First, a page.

Not all macroeconomists were willing to go down this road: many became self-described New Keynesians, who continued to believe in an active role for the government. Yet even they mostly accepted the notion that investors and consumers are rational and that markets generally get it right.

Of course, there were exceptions to these trends: a few economists challenged the assumption of rational behavior, questioned the belief that financial markets can be trusted and pointed to the long history of financial crises that had devastating economic consequences. But they were swimming against the tide, unable to make much headway against a pervasive and, in retrospect, foolish complacency.

III. PANGLOSSIAN FINANCE

In the 1930s, financial markets, for obvious reasons, didn’t get much respect. Keynes compared them to “those newspaper competitions in which the competitors have to pick out the six prettiest faces from a hundred photographs, the prize being awarded to the competitor whose choice most nearly corresponds to the average preferences of the competitors as a whole; so that each competitor has to pick, not those faces which he himself finds prettiest, but those that he thinks likeliest to catch the fancy of the other competitors.”

And Keynes considered it a very bad idea to let such markets, in which speculators spent their time chasing one another’s tails, dictate important business decisions: “When the capital development of a country becomes a by-product of the activities of a casino, the job is likely to be ill-done.”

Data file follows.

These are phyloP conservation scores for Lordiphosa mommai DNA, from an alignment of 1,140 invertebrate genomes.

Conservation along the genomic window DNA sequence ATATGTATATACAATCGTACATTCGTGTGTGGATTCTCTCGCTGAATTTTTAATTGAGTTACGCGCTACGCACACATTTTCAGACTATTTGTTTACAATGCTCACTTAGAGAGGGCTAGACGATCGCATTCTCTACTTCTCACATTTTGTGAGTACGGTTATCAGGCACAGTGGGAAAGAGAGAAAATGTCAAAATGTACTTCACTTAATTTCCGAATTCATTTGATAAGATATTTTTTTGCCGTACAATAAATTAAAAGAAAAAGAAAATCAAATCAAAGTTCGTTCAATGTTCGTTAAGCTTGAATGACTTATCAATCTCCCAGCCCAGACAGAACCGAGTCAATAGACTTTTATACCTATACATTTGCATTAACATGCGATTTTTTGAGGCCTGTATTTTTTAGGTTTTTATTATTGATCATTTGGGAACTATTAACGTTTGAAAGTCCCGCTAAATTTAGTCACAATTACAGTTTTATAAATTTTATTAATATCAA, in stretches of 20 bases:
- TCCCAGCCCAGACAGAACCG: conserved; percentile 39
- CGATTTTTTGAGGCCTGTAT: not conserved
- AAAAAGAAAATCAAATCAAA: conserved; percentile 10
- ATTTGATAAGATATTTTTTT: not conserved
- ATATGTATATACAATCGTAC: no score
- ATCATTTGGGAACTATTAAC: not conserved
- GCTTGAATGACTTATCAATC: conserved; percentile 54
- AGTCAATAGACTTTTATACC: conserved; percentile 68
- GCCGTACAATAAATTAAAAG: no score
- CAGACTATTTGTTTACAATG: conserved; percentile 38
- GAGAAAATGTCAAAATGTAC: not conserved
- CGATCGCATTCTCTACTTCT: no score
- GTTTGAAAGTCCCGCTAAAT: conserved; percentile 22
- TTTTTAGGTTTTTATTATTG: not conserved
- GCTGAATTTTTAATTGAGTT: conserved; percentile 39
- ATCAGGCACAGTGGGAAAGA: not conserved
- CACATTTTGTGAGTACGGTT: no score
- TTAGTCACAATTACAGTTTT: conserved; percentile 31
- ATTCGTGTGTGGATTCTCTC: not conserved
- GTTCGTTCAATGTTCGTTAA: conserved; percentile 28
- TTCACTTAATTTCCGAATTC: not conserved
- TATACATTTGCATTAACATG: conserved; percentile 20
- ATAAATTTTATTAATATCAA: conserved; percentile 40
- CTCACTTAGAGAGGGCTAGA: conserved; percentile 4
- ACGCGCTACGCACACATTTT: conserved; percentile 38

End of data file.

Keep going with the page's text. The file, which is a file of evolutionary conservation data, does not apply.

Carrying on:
By 1970 or so, however, the study of financial markets seemed to have been taken over by Voltaire’s Dr. Pangloss, who insisted that we live in the best of all possible worlds. Discussion of investor irrationality, of bubbles, of destructive speculation had virtually disappeared from academic discourse. The field was dominated by the “efficient-market hypothesis,” promulgated by Eugene Fama of the University of Chicago, which claims that financial markets price assets precisely at their intrinsic worth given all publicly available information. (The price of a company’s stock, for example, always accurately reflects the company’s value given the information available on the company’s earnings, its business prospects and so on.) And by the 1980s, finance economists, notably Michael Jensen of the Harvard Business School, were arguing that because financial markets always get prices right, the best thing corporate chieftains can do, not just for themselves but for the sake of the economy, is to maximize their stock prices. In other words, finance economists believed that we should put the capital development of the nation in the hands of what Keynes had called a “casino.”